Japan52 Miyajima9 Senjokaku Shrine


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YOU CAN DOWNLOAD THIS PRESENTATION HERE: http://www.slideshare.net/michaelasanda/japan52-miyajima9 Thank you! Itsukushima is an island in the western part of the Inland Sea of Japan, located in the northwest of Hiroshima Bay. It is popularly known as Miyajima, which in Japanese means the Shrine Island. In 1587AD Hideyoshi Toyotomi, the warlord who unified Japan during this era, ordered the establishment of Senjokaku Shrine as a place where sutra-chanting would be held in honor of war casualties. While it is the biggest building in Miyajima, it has never been finished with its construction halting on Hideyoshi Toyotomi's death. Senjokaku is derived from its planned floor space, which is equal to the area of 857 tatami mats.


Presentation Transcript


JAPAN Miyajima Short but sweet touching trip 9


Miyajima Island (official known as Itsukushima Island) floats like a diamond in the Inland Sea of Japan. From ancient times, people have sensed the spiritual sanctity of Miyajima, and have revered and worshipped the island itself as goddesses


Toyokuni Shrine is dedicated to the warlord Toyotomi Hideyoshi (one of the three unifiers of Japan in the 16th century) and his loyal aid Kato Kiyomasa. In 1587 Hideyoshi Toyotomi ordered the establishment of this Shrine as a place where sutra-chanting would be held in honor of war casualties. The building is called Senjokaku (Hall of One Thousand Tatami Mats), reflecting its standing as the largest structure on Miyajima Island. While it is the biggest building in Miyajima, it has never been finished with its construction halting on Hideyoshi Toyotomi's death Miyajima


Goju -no-to


Goju -no-to, Five-storied Pagoda


The Five-storied Pagoda was originally constructed in 1407, and it was restored in 1533. The main deity enshrined here is the Buddha of Medicine, accompanied by the Buddhist saints Fugen and Monju. The Buddhist images symbolizing the deity and the saints were removed in the early Meiji era. Now these are enshrined in the Daiganji Temple


This structure is said to be one of only five examples in Japan. It resists horizontal oscillation caused by earthquakes and typhoons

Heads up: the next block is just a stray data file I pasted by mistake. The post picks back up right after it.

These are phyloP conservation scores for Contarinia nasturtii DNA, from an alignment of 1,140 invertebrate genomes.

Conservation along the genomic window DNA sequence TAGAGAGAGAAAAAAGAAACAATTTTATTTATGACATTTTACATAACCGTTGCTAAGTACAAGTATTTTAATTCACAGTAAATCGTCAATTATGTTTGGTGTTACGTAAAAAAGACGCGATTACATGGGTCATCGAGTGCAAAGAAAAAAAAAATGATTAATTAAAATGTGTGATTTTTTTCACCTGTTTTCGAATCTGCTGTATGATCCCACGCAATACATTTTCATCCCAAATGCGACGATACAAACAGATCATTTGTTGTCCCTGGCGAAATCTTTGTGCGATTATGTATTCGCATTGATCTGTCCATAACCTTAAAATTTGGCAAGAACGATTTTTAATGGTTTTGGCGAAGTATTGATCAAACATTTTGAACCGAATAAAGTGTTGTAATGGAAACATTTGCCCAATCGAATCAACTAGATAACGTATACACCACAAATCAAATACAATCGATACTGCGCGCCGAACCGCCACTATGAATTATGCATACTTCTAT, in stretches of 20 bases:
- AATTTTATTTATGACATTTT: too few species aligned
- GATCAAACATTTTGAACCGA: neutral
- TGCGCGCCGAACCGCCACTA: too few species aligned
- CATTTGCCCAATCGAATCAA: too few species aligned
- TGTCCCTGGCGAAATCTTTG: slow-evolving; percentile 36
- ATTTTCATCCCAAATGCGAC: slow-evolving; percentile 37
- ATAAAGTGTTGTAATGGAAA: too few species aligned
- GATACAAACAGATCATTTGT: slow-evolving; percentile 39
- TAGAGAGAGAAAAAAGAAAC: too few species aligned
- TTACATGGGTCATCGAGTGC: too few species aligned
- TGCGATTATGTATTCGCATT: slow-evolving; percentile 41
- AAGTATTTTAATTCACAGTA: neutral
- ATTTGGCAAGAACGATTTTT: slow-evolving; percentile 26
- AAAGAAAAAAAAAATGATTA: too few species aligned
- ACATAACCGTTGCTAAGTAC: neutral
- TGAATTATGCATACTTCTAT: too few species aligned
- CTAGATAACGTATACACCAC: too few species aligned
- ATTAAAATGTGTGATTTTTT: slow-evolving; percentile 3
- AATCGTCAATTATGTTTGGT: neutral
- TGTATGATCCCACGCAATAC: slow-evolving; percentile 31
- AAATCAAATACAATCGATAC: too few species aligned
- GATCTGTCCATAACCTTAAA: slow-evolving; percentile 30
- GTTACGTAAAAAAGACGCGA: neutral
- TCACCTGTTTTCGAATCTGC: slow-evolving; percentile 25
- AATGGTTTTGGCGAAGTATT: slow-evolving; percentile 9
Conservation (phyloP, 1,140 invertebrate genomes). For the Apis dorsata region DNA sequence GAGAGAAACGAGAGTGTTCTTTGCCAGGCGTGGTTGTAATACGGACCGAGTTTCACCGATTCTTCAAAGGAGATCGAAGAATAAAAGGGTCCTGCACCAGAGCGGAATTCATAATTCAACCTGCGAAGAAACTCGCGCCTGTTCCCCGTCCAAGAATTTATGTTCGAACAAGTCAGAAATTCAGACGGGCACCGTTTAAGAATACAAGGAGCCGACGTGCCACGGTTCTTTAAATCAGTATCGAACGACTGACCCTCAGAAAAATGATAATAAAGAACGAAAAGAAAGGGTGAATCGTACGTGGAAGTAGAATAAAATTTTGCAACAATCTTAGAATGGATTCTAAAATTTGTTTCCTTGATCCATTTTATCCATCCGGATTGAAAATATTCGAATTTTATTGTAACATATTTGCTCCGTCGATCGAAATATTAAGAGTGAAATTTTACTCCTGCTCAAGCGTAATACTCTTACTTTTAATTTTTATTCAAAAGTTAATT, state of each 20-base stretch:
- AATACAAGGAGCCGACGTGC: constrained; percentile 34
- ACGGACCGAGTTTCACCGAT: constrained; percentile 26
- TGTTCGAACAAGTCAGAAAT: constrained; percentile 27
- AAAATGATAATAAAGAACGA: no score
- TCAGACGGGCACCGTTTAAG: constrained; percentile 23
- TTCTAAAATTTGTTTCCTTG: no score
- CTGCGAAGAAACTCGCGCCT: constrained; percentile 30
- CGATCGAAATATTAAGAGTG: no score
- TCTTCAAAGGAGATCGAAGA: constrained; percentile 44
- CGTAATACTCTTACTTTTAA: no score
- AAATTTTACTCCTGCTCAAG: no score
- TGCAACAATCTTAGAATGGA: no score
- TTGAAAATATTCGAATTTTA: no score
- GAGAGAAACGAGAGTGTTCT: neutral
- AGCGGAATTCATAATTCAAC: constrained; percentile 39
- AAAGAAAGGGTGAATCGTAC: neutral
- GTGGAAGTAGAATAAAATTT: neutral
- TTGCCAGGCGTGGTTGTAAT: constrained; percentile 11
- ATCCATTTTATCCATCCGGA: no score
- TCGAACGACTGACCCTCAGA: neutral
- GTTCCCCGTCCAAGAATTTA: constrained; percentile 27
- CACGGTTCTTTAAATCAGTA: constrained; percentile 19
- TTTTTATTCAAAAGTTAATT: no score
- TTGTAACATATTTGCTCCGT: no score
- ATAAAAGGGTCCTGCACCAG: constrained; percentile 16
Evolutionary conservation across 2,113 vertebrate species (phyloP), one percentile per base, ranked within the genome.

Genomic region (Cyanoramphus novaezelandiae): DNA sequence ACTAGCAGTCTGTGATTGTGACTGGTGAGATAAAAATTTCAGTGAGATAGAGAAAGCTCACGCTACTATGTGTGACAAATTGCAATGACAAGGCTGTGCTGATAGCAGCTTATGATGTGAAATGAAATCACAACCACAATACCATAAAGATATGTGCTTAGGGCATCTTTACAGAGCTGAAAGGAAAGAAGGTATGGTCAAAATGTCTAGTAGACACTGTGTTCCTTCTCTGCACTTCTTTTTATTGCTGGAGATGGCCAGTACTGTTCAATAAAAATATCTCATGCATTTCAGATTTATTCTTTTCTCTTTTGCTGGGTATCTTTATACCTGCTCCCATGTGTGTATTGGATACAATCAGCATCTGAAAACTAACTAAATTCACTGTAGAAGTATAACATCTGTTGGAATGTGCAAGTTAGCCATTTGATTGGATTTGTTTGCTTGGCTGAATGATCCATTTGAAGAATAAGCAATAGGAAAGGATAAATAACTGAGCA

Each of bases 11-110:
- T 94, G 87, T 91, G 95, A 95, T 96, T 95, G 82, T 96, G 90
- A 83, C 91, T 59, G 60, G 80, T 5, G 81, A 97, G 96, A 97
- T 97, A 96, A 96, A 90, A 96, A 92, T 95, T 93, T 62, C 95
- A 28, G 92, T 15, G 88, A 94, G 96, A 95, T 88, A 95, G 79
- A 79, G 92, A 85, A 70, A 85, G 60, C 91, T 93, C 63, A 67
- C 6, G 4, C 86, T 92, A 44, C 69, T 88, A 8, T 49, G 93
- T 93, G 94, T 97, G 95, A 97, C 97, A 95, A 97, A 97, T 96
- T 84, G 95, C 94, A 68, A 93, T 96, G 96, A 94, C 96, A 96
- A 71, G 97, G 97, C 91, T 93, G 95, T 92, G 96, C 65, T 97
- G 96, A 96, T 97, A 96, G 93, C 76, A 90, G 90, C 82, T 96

One of the unique structural features is the central pillar of the pagoda, which extends from the peak of the roof only to the second story - instead of to the foundation. When major repair work was carried out in 1945, the structure was restored to its original style by coating it with red lacquer


The pagoda is 27.6 meters high and its roof is covered with layers of Japanese cypress bark shingles


Itsukushima Shrine Tahoto Pagoda Daisho-in Temple


Goju-no-to, Five storied Pagoda is not open to the public


The names of donors have been carved on each of the sixteen pillars of the first story. Fourteen of these donors were women


Senjokaku Shrine - The Hall of a Thousand Tatami Mats Originally, Amida Buddha and two subordinate Buddhist saints, Anan and Kasho-sonja, were enshrined in the Buddhist altar until the early Meiji era. Since that time, however, the altar has been used in Shinto rituals


Senjokaku Shrine - The Hall of a Thousand Tatami Mats The fact that this structure, unique among the buildings belonging to Itsukushima Shrine, is unpainted and that its exact date of founding is recorded makes it a valuable gauge of the passage of time. The traces of weathering on its pillars and floor boards can be used to determine the approximate age of any other wooden structure on Miyajima


Old Specimen of the Sago Palm, Cycas revoluta, growing in front of shrine


Countless votive picture tablets (ema) that had been hanging on the walls of Itsukushima Shrine buildings until the mid Meiji era decorate the walls inside the hall


The construction of the hall was discontinued after 11 years when Hideyoshi passed away, and it still remains unfinished today


One of the offerings (a Japanese compass)


Since it is situated on a hill, the wind that blows through the area is comfortable


A shimenawa is a straw rope with white zigzag paper strips (shide)




Countless Ema (wooden tablets with votive pictures) at Senjokaku (Hall of One Thousand Tatami Mats) in Toyokuni Shrine


The shamoji, a style of wooden spoon used to serve cooked rice without impairing the taste, is said to have been invented by a monk who lived on the island. The shamoji is a popular souvenir, and there are some outsized examples around the shopping district


 When the tide is low, O Torii is approachable by foot from the island


Text: Internet Pictures: Sanda Foi ş oreanu Nicoleta Leu Gabriela Balaban Internet Copyright: All the images belong to their authors Presentation: Sanda Foi ş oreanu www.slideshare.net/michaelasanda Sound : Japanese Traditional Music - Shossho 2016


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